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Fundamentalist UKeeping the Faith in American Higher Education$
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Adam Laats

Print publication date: 2018

Print ISBN-13: 9780190665623

Published to Oxford Scholarship Online: January 2018

DOI: 10.1093/oso/9780190665623.001.0001

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In the Beginning

In the Beginning

Chapter:
(p.27) 2 In the Beginning
Source:
Fundamentalist U
Author(s):

Adam Laats

Publisher:
Oxford University Press
DOI:10.1093/oso/9780190665623.003.0003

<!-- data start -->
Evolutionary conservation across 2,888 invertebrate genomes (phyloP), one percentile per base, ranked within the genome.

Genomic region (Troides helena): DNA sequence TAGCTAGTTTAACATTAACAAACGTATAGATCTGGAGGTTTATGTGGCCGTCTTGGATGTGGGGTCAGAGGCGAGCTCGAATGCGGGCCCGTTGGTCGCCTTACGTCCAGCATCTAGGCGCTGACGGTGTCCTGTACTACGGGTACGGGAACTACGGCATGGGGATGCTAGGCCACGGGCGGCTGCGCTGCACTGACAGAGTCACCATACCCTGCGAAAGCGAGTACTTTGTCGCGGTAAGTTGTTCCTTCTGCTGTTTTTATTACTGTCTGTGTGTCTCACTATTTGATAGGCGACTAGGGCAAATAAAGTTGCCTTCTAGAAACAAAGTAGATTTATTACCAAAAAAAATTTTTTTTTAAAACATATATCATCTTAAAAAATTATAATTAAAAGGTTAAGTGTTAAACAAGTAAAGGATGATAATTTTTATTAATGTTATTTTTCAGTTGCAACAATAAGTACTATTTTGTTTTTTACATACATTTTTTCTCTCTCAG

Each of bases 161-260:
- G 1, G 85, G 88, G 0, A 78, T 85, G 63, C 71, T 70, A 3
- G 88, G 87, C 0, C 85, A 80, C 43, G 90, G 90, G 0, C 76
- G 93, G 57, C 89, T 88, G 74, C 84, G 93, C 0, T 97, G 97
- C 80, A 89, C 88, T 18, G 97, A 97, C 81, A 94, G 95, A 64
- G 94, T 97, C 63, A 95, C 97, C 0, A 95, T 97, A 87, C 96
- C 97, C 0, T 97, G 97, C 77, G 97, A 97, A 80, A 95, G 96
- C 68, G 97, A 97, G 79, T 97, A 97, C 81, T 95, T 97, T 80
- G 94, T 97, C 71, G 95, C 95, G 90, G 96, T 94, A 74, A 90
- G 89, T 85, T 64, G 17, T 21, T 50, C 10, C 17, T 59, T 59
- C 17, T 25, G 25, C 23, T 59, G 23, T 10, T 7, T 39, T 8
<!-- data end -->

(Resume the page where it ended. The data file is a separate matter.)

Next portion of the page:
During the 1920s, fundamentalists founded their own network of dissenting institutions. No longer able to control public or denominational colleges, activists opened new schools such as Bryan University, Dallas Theological Seminary, and Des Moines University. At the time, it was not clear exactly what those new schools hoped to accomplish, since the meanings of fundamentalism itself were hotly debated. Fundamentalism was often considered a loose, vague conservative impulse rather than any specific evangelical movement. Many self-identified fundamentalists themselves disagreed about the proper boundaries of their new religious and cultural identity. These uncertainties established the pattern of debate and disagreement that defined fundamentalist higher education throughout the twentieth century.

Keywords:   Bryan University, Dallas Theological Seminary, Wheaton College, Des Moines University, 1920s, fundamentalism, J. Gresham Machen, James M. Gray, William Bell Riley

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